Data analysis was undertaken using SPSS Version 17.0 (Chicago, IL, USA). We assessed differences in incidence rates of fixation failure between types of plate implanted using Pearson chi square test with Yates correction. We assessed differences in incidence rates of fixation failure between pelvic fracture types (AO/OTA B and C), the presence or absence of posterior fixation, and symphyseal reduction (less than 10 mm) with Fisher’s exact test. The relationship between the presence or absence of screw breakage within 12 months of fixation and further implant failure later was assessed using Pearson’s chi square test.
Anterior fixation failure resulting from hardware breakage occurred in 63 patients (43%) at a median of 12 months (Fig. 4). This involved plate breakage only in 14 patients, plate and screws in nine patients (Table 1), and the screws only in 40 patients. Sixty-one of 63 of these patients were asymptomatic. In two patients the screws pulled out of the bone causing a recurrent diastasis without hardware breakage.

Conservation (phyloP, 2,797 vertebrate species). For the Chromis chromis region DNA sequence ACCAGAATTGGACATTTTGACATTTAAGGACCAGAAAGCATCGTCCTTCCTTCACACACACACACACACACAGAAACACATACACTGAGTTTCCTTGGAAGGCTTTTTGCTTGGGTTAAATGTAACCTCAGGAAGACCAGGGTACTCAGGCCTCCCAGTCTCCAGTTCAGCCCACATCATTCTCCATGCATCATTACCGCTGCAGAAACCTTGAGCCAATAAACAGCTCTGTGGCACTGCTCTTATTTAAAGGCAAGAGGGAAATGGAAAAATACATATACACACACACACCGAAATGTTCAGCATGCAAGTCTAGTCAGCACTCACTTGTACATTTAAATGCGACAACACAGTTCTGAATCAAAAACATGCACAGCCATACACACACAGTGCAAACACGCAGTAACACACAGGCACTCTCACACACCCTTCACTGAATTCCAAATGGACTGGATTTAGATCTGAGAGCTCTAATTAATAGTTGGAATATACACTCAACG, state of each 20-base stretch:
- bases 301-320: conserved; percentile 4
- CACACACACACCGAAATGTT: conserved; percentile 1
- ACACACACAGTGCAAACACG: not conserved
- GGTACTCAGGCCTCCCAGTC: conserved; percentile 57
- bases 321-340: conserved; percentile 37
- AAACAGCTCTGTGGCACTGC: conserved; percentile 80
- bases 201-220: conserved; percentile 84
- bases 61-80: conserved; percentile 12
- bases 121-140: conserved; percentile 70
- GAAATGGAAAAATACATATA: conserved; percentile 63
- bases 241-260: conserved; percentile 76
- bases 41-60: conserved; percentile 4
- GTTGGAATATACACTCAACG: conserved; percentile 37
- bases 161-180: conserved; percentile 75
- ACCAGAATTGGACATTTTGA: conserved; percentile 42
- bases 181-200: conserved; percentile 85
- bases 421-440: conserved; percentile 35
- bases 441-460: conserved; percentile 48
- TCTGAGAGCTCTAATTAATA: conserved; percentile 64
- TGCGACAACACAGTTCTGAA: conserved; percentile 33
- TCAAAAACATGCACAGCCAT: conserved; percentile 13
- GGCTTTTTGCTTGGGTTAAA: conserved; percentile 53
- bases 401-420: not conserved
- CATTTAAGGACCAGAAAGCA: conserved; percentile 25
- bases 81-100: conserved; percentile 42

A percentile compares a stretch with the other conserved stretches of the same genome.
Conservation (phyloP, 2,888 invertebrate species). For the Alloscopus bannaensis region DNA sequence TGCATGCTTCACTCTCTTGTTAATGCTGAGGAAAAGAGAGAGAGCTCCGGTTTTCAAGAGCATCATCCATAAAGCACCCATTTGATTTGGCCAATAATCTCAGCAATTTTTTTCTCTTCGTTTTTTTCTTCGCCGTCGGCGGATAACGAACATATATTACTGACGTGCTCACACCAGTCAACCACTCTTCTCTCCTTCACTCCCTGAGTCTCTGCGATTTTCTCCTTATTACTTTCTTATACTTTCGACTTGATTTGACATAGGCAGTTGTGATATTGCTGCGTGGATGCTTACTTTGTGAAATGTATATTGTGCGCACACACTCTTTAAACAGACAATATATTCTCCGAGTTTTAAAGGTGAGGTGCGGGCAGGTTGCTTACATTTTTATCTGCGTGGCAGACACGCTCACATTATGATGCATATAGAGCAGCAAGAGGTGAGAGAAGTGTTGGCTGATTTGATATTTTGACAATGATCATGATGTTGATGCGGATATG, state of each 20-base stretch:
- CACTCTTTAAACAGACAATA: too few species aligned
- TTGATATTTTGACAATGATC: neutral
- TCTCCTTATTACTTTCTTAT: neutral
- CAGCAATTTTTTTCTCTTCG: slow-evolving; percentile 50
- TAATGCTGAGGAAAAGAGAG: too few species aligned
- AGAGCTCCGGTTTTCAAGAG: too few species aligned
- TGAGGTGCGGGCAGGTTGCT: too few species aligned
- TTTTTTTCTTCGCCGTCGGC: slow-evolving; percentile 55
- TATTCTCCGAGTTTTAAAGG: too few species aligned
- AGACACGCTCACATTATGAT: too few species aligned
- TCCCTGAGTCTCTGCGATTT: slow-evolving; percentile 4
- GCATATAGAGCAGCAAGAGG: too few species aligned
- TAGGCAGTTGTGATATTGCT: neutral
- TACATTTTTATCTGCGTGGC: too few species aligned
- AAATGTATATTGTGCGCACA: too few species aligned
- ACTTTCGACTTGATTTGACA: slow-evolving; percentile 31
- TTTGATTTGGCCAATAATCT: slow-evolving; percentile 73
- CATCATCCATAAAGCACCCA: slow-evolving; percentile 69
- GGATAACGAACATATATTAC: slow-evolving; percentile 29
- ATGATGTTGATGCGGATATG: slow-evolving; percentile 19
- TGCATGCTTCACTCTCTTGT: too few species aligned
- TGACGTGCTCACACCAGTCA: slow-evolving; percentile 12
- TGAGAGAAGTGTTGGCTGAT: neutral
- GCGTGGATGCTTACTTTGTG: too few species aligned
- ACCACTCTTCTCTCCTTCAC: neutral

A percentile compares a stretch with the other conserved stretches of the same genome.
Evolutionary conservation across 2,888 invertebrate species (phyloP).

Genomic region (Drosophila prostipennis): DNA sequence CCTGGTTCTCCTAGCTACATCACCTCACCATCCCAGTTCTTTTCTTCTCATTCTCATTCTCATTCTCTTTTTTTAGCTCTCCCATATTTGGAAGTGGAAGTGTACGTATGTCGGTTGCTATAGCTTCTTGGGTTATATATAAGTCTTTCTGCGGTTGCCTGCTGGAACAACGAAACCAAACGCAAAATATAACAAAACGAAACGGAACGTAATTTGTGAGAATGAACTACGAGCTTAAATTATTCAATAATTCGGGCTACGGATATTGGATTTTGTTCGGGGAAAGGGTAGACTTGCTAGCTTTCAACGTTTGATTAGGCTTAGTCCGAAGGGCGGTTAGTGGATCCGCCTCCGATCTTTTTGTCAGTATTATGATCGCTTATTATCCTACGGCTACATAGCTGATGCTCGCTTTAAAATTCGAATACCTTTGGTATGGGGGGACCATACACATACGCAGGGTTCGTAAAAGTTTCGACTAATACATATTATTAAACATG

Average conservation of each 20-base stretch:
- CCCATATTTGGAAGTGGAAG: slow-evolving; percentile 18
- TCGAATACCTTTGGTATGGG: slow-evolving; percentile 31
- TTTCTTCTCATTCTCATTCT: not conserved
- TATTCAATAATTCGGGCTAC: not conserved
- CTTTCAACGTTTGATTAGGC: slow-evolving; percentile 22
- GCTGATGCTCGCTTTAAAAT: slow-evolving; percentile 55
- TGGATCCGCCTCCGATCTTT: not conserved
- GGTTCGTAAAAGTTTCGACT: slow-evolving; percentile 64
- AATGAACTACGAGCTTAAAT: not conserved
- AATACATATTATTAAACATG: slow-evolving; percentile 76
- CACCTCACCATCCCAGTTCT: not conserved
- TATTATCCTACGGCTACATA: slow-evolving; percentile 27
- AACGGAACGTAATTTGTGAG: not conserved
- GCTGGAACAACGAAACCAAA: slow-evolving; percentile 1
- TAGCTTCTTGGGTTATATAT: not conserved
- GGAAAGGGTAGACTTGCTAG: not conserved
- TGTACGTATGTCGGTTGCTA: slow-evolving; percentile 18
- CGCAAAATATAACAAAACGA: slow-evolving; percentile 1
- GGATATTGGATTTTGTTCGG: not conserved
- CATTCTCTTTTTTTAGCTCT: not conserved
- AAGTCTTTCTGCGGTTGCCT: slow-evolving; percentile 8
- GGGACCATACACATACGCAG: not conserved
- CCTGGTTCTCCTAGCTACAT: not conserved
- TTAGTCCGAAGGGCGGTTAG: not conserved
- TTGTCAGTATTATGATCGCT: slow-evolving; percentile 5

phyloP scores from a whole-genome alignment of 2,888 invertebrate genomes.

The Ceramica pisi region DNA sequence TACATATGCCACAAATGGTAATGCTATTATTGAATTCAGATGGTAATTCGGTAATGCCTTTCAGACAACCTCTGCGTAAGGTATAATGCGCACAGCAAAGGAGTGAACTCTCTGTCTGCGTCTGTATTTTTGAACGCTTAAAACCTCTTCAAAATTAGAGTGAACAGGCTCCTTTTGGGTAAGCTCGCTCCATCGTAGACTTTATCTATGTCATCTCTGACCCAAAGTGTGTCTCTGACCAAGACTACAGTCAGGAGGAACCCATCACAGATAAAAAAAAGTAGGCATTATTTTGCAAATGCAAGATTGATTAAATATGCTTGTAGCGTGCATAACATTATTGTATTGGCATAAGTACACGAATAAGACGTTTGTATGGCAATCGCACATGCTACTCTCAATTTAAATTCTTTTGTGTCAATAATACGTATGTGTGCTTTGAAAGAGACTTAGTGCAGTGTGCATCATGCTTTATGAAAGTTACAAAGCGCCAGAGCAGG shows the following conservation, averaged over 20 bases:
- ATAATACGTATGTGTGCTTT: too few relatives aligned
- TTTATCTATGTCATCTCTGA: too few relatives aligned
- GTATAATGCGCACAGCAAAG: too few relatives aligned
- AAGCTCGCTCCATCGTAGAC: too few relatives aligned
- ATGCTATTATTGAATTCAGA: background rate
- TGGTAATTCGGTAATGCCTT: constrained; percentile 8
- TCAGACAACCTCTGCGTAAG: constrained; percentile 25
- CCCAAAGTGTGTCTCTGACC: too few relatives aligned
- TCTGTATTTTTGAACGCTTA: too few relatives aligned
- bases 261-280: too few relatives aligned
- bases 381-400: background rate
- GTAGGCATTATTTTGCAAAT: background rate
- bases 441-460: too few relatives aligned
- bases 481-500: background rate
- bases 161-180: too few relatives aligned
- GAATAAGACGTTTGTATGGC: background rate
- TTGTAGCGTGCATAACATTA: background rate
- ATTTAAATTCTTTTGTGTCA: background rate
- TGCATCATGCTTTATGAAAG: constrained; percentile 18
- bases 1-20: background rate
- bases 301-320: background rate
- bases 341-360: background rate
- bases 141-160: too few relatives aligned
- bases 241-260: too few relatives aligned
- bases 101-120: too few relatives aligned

The rate of anterior fixation failure was not related to the type of plate used (p = 0.8), the type of pelvic ring injury (p = 0.9), the presence or absence of posterior fixation (p = 1), and symphyseal reduction (less than or greater than 10 mm) (p = 0.1). If hardware breakage occurred within the first 12 months, there was an increased risk of further breakage in subsequent years (p = 0.009). Typically this was individual screw breakage rather than plate breakage and was asymptomatic.